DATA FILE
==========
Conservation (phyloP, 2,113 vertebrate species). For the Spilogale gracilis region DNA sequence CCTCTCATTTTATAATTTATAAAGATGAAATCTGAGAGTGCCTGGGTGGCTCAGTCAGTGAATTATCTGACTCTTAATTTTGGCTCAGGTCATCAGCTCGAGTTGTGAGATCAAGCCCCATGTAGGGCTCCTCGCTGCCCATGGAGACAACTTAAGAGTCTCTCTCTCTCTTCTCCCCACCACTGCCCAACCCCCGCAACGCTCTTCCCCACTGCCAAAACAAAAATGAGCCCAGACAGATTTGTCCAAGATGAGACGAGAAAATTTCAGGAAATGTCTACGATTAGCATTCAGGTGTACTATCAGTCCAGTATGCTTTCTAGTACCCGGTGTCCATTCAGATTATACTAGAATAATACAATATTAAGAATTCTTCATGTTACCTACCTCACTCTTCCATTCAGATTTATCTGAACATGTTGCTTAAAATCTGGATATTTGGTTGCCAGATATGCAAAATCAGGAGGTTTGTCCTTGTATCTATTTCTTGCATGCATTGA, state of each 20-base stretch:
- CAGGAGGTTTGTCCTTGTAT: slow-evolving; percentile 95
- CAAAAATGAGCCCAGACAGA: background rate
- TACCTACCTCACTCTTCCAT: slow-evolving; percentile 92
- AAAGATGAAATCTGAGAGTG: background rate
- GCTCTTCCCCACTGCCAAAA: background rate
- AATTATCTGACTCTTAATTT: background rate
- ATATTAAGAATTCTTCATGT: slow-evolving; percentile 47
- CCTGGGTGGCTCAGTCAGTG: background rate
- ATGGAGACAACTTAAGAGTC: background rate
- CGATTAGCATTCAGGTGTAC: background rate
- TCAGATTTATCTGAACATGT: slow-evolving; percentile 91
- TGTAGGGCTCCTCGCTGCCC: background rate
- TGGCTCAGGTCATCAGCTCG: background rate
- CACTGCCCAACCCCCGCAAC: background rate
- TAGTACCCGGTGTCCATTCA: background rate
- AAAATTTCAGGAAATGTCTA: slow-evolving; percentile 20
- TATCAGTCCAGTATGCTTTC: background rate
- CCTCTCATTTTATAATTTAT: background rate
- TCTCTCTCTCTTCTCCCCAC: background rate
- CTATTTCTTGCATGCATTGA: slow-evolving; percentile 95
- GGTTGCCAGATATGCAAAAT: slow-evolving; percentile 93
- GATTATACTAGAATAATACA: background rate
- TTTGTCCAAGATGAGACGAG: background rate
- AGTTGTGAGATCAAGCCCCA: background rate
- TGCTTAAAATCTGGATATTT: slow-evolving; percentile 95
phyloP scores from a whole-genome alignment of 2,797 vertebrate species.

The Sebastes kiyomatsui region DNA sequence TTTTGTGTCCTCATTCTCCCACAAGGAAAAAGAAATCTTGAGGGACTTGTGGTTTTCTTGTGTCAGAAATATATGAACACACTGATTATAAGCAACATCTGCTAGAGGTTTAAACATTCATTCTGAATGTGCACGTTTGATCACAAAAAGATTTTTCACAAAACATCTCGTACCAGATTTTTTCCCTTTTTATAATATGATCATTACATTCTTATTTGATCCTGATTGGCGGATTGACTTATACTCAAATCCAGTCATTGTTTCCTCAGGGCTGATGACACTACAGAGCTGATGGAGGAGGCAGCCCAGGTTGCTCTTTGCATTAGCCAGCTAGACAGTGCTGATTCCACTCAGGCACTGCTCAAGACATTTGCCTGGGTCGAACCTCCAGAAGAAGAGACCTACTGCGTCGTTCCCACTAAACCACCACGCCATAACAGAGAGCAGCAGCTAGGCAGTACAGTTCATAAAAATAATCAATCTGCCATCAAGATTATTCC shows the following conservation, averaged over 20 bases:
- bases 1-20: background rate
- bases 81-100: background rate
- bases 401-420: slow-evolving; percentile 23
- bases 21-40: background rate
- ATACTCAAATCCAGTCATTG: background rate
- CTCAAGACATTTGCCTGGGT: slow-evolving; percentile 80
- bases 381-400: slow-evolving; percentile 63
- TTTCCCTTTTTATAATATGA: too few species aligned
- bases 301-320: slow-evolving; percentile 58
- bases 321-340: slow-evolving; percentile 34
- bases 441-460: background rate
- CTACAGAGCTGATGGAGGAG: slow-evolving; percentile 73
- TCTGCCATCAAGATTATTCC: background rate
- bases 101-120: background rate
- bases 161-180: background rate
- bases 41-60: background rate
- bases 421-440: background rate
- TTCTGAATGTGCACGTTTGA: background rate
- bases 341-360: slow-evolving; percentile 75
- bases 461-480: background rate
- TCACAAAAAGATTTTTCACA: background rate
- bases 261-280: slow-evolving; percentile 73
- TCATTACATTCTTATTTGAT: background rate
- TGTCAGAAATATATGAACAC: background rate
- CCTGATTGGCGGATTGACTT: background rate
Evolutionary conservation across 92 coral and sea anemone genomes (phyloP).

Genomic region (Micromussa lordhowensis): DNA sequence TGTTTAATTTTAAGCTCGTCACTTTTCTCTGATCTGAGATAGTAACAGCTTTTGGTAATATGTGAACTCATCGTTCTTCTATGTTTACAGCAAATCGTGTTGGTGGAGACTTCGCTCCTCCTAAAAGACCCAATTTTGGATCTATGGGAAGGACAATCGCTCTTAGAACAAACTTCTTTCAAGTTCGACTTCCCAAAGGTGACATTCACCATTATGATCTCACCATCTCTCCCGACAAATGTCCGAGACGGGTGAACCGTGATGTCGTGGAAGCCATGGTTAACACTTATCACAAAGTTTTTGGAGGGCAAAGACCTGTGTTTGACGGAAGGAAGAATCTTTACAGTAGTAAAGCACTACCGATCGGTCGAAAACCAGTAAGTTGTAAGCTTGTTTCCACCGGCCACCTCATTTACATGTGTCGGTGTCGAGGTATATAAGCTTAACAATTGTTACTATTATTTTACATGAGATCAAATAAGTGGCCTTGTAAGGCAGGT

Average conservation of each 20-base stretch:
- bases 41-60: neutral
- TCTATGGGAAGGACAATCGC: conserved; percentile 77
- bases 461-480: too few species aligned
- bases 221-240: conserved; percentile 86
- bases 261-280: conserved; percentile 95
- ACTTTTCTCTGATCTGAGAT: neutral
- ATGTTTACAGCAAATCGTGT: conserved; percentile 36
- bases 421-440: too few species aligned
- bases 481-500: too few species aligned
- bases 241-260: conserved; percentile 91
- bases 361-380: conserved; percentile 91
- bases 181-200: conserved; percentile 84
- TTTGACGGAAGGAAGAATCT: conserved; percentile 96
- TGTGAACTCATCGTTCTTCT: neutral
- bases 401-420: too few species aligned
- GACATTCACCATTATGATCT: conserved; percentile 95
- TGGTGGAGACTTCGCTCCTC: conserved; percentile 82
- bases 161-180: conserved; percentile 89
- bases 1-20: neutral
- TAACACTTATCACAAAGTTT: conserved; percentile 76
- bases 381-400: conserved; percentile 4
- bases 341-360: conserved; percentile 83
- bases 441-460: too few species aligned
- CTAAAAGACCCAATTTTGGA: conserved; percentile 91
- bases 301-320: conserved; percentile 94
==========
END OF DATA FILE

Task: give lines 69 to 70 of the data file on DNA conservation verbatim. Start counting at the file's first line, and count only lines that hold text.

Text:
- TTTGACGGAAGGAAGAATCT: conserved; percentile 96
- TGTGAACTCATCGTTCTTCT: neutral